|is there anemiain aids and why
Jun 25, 2001
is there anemia in aids and why
Response from Dr. Frascino
Anemia, an abnormally low number of red blood cells, is quite common in HIV disease. As many as 70 - 80% of HIV-infected people develop anemia at some time during the course of their illness. There are a variety of mechanisms responsible for anemia in the setting of HIV disease.
1. Anemia of chronic disease: This results from the chronic inflammation caused by HIV, which suppresses the normal bone marrow function. Red blood cells are made in the bone marrow. 2. Medication side effects: AZT, Bactrim, dapsone, ganciclovir, hydroxyurea, alpha-interferon, chemotherapy, etc. 3. Opportunistic infections or malignancies: MAC, parvovirus B-19, etc. 4. Nutritional deficiencies: iron, vitamin B12, and folate. 5. Blood loss: bleeding ulcer, heavy menstruation, trauma, etc.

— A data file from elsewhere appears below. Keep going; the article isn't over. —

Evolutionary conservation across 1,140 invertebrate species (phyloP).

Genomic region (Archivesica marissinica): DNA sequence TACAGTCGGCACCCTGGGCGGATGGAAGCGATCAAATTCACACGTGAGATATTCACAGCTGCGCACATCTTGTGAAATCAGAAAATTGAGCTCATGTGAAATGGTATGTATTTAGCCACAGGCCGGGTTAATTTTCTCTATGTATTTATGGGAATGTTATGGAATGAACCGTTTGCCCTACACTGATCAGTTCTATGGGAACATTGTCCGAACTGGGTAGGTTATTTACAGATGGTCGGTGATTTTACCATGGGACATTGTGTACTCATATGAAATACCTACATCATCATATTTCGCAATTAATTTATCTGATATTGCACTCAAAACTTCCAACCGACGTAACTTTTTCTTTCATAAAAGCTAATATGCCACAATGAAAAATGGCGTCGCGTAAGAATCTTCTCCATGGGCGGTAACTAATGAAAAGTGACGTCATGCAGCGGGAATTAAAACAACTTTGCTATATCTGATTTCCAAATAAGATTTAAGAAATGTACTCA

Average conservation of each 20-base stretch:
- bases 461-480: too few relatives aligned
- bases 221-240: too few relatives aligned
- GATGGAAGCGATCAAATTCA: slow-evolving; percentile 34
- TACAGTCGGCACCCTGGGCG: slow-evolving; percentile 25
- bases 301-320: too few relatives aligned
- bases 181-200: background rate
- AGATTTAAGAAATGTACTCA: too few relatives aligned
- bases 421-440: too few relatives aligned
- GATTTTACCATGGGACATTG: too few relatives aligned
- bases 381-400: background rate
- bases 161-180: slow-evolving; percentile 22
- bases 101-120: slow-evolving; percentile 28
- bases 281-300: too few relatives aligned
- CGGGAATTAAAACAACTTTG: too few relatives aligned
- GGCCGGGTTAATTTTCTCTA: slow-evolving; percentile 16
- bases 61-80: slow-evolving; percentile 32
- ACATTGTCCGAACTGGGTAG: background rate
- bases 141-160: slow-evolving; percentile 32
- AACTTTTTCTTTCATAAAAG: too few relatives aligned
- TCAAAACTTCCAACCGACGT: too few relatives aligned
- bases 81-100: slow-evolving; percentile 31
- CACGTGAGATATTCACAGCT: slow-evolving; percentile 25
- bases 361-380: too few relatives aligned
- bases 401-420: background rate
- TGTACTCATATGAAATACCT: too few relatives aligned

Anemia can be diagnosed by looking at the hemoglobin level. The normal range for men is 14 - 18 g/dL and, for women, 12 - 16 g/dL.
This is just a brief response, but after all, the question was rather brief as well. Write back if you require additional information.
The question is long but a short reply will do
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